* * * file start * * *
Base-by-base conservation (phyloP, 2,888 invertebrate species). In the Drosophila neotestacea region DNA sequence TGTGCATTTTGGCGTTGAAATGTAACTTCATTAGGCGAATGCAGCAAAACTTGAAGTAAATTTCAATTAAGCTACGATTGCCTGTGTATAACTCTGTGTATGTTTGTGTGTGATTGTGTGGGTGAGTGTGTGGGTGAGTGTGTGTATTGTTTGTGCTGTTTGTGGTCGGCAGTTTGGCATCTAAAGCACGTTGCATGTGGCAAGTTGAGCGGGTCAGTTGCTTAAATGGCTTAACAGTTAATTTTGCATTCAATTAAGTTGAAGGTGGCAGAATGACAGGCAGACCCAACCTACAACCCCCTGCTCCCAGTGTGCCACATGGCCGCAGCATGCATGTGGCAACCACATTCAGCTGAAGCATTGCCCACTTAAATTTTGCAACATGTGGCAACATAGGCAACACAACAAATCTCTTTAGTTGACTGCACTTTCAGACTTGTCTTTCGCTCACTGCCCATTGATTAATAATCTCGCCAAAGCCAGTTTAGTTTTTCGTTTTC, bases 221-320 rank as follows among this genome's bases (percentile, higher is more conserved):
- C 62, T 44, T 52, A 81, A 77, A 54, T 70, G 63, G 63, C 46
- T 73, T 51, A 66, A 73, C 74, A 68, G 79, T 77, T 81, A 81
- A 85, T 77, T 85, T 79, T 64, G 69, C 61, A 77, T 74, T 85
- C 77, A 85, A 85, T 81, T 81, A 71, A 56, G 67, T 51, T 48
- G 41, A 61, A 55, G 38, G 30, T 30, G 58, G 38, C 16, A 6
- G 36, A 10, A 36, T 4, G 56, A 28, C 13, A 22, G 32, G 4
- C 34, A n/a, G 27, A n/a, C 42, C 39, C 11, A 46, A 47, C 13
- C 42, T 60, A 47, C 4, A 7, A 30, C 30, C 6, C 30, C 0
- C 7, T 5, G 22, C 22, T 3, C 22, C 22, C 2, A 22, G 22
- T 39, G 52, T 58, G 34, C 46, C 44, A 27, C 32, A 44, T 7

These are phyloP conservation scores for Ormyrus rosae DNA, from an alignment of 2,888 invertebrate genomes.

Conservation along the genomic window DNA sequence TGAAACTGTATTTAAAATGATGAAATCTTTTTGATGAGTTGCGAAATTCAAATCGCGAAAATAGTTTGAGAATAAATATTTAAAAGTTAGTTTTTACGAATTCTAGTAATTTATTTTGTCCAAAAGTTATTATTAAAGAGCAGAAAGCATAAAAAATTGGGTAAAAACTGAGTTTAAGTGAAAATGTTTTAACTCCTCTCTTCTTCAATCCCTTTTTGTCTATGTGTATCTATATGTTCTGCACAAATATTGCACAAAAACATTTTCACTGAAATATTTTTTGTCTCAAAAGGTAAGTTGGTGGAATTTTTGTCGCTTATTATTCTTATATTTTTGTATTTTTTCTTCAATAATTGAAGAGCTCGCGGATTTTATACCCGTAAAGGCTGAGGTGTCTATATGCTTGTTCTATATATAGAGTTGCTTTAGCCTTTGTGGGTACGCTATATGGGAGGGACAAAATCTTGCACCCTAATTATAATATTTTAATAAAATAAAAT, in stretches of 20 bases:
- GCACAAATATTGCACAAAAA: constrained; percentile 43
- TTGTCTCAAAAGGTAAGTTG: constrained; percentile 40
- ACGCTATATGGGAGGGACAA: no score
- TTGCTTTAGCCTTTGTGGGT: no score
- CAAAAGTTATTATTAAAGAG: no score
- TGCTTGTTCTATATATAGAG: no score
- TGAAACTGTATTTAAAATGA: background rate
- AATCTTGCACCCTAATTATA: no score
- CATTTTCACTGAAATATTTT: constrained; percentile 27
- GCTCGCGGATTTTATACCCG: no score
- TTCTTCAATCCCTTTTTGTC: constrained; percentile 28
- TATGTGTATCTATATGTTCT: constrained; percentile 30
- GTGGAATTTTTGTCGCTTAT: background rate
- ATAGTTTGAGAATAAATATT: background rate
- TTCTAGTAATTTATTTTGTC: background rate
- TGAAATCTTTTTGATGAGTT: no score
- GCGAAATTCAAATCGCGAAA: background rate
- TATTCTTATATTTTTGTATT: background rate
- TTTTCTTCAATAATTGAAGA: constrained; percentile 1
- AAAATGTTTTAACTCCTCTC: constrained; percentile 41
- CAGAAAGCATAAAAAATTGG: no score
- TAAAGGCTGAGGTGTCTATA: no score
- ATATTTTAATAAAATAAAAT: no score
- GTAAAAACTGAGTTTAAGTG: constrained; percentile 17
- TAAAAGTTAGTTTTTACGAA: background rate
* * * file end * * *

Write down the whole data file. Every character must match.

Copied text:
Base-by-base conservation (phyloP, 2,888 invertebrate species). In the Drosophila neotestacea region DNA sequence TGTGCATTTTGGCGTTGAAATGTAACTTCATTAGGCGAATGCAGCAAAACTTGAAGTAAATTTCAATTAAGCTACGATTGCCTGTGTATAACTCTGTGTATGTTTGTGTGTGATTGTGTGGGTGAGTGTGTGGGTGAGTGTGTGTATTGTTTGTGCTGTTTGTGGTCGGCAGTTTGGCATCTAAAGCACGTTGCATGTGGCAAGTTGAGCGGGTCAGTTGCTTAAATGGCTTAACAGTTAATTTTGCATTCAATTAAGTTGAAGGTGGCAGAATGACAGGCAGACCCAACCTACAACCCCCTGCTCCCAGTGTGCCACATGGCCGCAGCATGCATGTGGCAACCACATTCAGCTGAAGCATTGCCCACTTAAATTTTGCAACATGTGGCAACATAGGCAACACAACAAATCTCTTTAGTTGACTGCACTTTCAGACTTGTCTTTCGCTCACTGCCCATTGATTAATAATCTCGCCAAAGCCAGTTTAGTTTTTCGTTTTC, bases 221-320 rank as follows among this genome's bases (percentile, higher is more conserved):
- C 62, T 44, T 52, A 81, A 77, A 54, T 70, G 63, G 63, C 46
- T 73, T 51, A 66, A 73, C 74, A 68, G 79, T 77, T 81, A 81
- A 85, T 77, T 85, T 79, T 64, G 69, C 61, A 77, T 74, T 85
- C 77, A 85, A 85, T 81, T 81, A 71, A 56, G 67, T 51, T 48
- G 41, A 61, A 55, G 38, G 30, T 30, G 58, G 38, C 16, A 6
- G 36, A 10, A 36, T 4, G 56, A 28, C 13, A 22, G 32, G 4
- C 34, A n/a, G 27, A n/a, C 42, C 39, C 11, A 46, A 47, C 13
- C 42, T 60, A 47, C 4, A 7, A 30, C 30, C 6, C 30, C 0
- C 7, T 5, G 22, C 22, T 3, C 22, C 22, C 2, A 22, G 22
- T 39, G 52, T 58, G 34, C 46, C 44, A 27, C 32, A 44, T 7

These are phyloP conservation scores for Ormyrus rosae DNA, from an alignment of 2,888 invertebrate genomes.

Conservation along the genomic window DNA sequence TGAAACTGTATTTAAAATGATGAAATCTTTTTGATGAGTTGCGAAATTCAAATCGCGAAAATAGTTTGAGAATAAATATTTAAAAGTTAGTTTTTACGAATTCTAGTAATTTATTTTGTCCAAAAGTTATTATTAAAGAGCAGAAAGCATAAAAAATTGGGTAAAAACTGAGTTTAAGTGAAAATGTTTTAACTCCTCTCTTCTTCAATCCCTTTTTGTCTATGTGTATCTATATGTTCTGCACAAATATTGCACAAAAACATTTTCACTGAAATATTTTTTGTCTCAAAAGGTAAGTTGGTGGAATTTTTGTCGCTTATTATTCTTATATTTTTGTATTTTTTCTTCAATAATTGAAGAGCTCGCGGATTTTATACCCGTAAAGGCTGAGGTGTCTATATGCTTGTTCTATATATAGAGTTGCTTTAGCCTTTGTGGGTACGCTATATGGGAGGGACAAAATCTTGCACCCTAATTATAATATTTTAATAAAATAAAAT, in stretches of 20 bases:
- GCACAAATATTGCACAAAAA: constrained; percentile 43
- TTGTCTCAAAAGGTAAGTTG: constrained; percentile 40
- ACGCTATATGGGAGGGACAA: no score
- TTGCTTTAGCCTTTGTGGGT: no score
- CAAAAGTTATTATTAAAGAG: no score
- TGCTTGTTCTATATATAGAG: no score
- TGAAACTGTATTTAAAATGA: background rate
- AATCTTGCACCCTAATTATA: no score
- CATTTTCACTGAAATATTTT: constrained; percentile 27
- GCTCGCGGATTTTATACCCG: no score
- TTCTTCAATCCCTTTTTGTC: constrained; percentile 28
- TATGTGTATCTATATGTTCT: constrained; percentile 30
- GTGGAATTTTTGTCGCTTAT: background rate
- ATAGTTTGAGAATAAATATT: background rate
- TTCTAGTAATTTATTTTGTC: background rate
- TGAAATCTTTTTGATGAGTT: no score
- GCGAAATTCAAATCGCGAAA: background rate
- TATTCTTATATTTTTGTATT: background rate
- TTTTCTTCAATAATTGAAGA: constrained; percentile 1
- AAAATGTTTTAACTCCTCTC: constrained; percentile 41
- CAGAAAGCATAAAAAATTGG: no score
- TAAAGGCTGAGGTGTCTATA: no score
- ATATTTTAATAAAATAAAAT: no score
- GTAAAAACTGAGTTTAAGTG: constrained; percentile 17
- TAAAAGTTAGTTTTTACGAA: background rate